Author Topic: Budget Logic analyzer, which one do you recommend ?  (Read 15626 times)

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Offline bonux

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Budget Logic analyzer, which one do you recommend ?
« on: January 30, 2016, 10:22:38 am »
Hi everyone

I am an electronics hobbyist (french... nobody's perfect  ;) )and I'd like to purchase an used Logic analyzer on the bay.
I program cypress PSoc 5LP and I already use saleae logic USB analyzer to debug my applications.
I'd like to own a desktop LA because at some point, I might consider trying parallel communication
and I'd like to learn how to handle a "real" one.

So here is my question : which model/ brand would you recommend for an affordable, serial decode capable
LA with limited multichannel acquisition capacity (I won't need more than 32 channels in the near future...) ? I've already browsed the internet and HP/Agilent
16700+ seem to lack serial protocol decode, and Tektronix 700 series seem more appropriate but I'm not certain of this.

thanks for your advice !
Have a good day,
Michel

« Last Edit: January 30, 2016, 10:39:37 am by bonux »
 

Offline Pinkus

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Re: Budget Logic analyzer, which one do you recommend ?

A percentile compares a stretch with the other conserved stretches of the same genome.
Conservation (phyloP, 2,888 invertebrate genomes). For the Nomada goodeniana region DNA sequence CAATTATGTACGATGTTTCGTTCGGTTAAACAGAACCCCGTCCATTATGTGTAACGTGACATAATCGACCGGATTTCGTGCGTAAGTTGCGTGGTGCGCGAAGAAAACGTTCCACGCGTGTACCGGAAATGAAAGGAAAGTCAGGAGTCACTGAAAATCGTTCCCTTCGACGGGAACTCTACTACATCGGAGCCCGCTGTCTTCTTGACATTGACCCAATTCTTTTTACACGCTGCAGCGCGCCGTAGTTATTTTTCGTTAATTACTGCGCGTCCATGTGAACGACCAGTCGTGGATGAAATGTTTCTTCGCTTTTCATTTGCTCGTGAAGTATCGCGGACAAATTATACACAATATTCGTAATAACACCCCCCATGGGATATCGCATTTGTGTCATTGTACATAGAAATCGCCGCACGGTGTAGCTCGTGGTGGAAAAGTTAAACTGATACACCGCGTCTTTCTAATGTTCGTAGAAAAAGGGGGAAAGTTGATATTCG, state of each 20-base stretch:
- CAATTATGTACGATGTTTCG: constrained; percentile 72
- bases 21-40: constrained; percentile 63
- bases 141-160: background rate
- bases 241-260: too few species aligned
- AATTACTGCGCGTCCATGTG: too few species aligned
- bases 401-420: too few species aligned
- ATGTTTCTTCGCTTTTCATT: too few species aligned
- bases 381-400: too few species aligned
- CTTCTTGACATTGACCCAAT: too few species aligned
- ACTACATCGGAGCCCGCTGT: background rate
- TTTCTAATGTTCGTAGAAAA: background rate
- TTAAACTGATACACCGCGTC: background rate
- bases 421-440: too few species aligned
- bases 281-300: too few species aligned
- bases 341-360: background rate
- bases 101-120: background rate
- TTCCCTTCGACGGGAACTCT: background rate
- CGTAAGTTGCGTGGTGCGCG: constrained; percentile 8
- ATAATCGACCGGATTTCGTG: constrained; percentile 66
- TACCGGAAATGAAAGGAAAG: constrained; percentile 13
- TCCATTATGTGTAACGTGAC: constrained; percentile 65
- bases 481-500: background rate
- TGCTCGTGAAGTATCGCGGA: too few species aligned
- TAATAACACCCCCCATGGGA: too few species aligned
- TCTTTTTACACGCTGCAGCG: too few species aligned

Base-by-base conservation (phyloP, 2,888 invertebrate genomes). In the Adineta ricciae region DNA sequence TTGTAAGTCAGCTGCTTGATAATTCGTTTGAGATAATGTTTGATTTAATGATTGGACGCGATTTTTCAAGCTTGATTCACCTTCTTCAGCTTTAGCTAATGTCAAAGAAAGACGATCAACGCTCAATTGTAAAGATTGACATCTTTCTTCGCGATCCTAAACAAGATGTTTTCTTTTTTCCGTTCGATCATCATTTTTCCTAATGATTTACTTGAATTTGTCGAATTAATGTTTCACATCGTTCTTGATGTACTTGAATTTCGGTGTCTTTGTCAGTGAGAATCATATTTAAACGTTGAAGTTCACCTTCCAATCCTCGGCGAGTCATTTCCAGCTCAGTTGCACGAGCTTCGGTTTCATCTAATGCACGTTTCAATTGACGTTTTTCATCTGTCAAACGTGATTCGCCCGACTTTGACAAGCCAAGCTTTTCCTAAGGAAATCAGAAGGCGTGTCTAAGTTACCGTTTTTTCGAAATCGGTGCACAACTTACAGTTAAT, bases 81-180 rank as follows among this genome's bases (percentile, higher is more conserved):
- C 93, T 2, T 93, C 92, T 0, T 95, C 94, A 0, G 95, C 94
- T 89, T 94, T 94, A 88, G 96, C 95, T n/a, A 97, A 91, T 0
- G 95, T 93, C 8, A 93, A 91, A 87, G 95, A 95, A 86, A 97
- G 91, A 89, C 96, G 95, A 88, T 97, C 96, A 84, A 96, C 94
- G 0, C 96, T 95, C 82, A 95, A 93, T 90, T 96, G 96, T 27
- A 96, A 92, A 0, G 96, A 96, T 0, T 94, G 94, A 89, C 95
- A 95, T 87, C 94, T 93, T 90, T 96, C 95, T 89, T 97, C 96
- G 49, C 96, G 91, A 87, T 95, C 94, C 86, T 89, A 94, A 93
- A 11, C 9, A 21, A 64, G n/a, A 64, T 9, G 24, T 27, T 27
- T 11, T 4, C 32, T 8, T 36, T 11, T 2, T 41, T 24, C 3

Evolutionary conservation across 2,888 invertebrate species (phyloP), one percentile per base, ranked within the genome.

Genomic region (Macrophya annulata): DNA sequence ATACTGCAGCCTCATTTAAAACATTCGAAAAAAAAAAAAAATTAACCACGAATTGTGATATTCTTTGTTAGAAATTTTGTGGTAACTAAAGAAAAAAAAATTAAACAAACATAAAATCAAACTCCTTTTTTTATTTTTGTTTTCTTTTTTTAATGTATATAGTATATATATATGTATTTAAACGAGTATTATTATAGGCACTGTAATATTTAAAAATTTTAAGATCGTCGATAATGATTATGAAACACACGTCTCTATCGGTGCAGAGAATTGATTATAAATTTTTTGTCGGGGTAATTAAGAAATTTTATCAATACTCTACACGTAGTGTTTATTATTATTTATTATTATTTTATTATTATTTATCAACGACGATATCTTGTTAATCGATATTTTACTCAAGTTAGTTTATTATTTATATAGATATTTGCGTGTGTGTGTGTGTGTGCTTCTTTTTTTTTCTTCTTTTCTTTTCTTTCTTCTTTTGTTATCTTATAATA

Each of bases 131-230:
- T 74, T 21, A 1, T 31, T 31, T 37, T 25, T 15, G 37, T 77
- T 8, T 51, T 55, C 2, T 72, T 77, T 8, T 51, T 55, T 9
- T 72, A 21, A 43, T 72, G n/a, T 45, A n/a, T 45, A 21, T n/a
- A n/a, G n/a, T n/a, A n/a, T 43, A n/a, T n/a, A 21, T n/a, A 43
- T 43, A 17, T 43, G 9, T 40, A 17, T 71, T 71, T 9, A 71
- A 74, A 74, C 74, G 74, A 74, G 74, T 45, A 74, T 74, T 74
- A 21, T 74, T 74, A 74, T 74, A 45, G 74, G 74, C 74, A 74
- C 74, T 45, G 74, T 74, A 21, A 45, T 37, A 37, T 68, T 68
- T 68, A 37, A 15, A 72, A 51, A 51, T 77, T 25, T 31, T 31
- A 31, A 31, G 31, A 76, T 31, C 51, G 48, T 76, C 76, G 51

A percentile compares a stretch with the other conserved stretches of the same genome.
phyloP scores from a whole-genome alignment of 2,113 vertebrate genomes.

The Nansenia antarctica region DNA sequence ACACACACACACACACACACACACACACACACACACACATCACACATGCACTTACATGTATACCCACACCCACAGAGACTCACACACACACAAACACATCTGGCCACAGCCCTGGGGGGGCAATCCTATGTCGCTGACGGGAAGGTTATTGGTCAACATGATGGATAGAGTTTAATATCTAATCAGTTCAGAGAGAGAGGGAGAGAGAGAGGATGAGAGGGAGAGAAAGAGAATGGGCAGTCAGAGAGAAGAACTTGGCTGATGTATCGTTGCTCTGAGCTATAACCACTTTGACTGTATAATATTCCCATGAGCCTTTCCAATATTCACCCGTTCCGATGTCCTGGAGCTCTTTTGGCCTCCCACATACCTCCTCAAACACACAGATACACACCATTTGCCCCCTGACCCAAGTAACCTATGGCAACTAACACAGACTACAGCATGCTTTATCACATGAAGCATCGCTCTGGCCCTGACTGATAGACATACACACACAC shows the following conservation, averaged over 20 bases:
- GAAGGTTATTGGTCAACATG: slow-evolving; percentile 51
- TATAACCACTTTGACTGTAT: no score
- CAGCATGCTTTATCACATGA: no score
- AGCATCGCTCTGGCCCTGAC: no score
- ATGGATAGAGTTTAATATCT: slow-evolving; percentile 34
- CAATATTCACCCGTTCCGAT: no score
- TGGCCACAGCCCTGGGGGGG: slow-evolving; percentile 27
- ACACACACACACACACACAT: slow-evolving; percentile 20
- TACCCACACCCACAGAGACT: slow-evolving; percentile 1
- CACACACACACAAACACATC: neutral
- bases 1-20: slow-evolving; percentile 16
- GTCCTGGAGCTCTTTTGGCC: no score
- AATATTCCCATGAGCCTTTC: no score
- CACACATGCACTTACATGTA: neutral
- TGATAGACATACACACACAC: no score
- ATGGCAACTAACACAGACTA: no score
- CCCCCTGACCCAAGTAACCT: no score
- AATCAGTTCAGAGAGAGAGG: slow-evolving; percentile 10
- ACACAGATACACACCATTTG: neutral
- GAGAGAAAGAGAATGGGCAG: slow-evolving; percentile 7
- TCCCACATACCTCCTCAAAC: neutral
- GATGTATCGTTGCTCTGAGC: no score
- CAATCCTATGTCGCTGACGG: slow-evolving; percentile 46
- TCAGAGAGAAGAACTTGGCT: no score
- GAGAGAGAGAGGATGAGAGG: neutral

« Reply #1 on: January 30, 2016, 10:32:37 am »
take a look at the Intronix Logicport. Download the full software at their www.intronix.com site. It is fully functional and -when no Logicport is attached- it simulates it. It takes a few minutes to get over the quirks of the software (non standard functioniality of mouse buttons etc.) but then it is OK.
 

Offline bonux

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Re: Budget Logic analyzer, which one do you recommend ?
« Reply #2 on: January 30, 2016, 10:36:09 am »
Hi pinkus

this product seems really fine, looks like an upgraded saleae Logic.

I should have pointed out that I am looking for a standalone device, and both saleae and intronix need a PC.
Thanks for your timely answer
Michel
 

Offline 0xdeadbeef

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Re: Budget Logic analyzer, which one do you recommend ?
« Reply #3 on: January 30, 2016, 11:31:34 am »
Well, I guess most people here will tell you to stay with the USB solution. I have a standalone LA at work (relatively new windows based HP, but also used the older ones) and used it only once or twice because it's loud and annoying.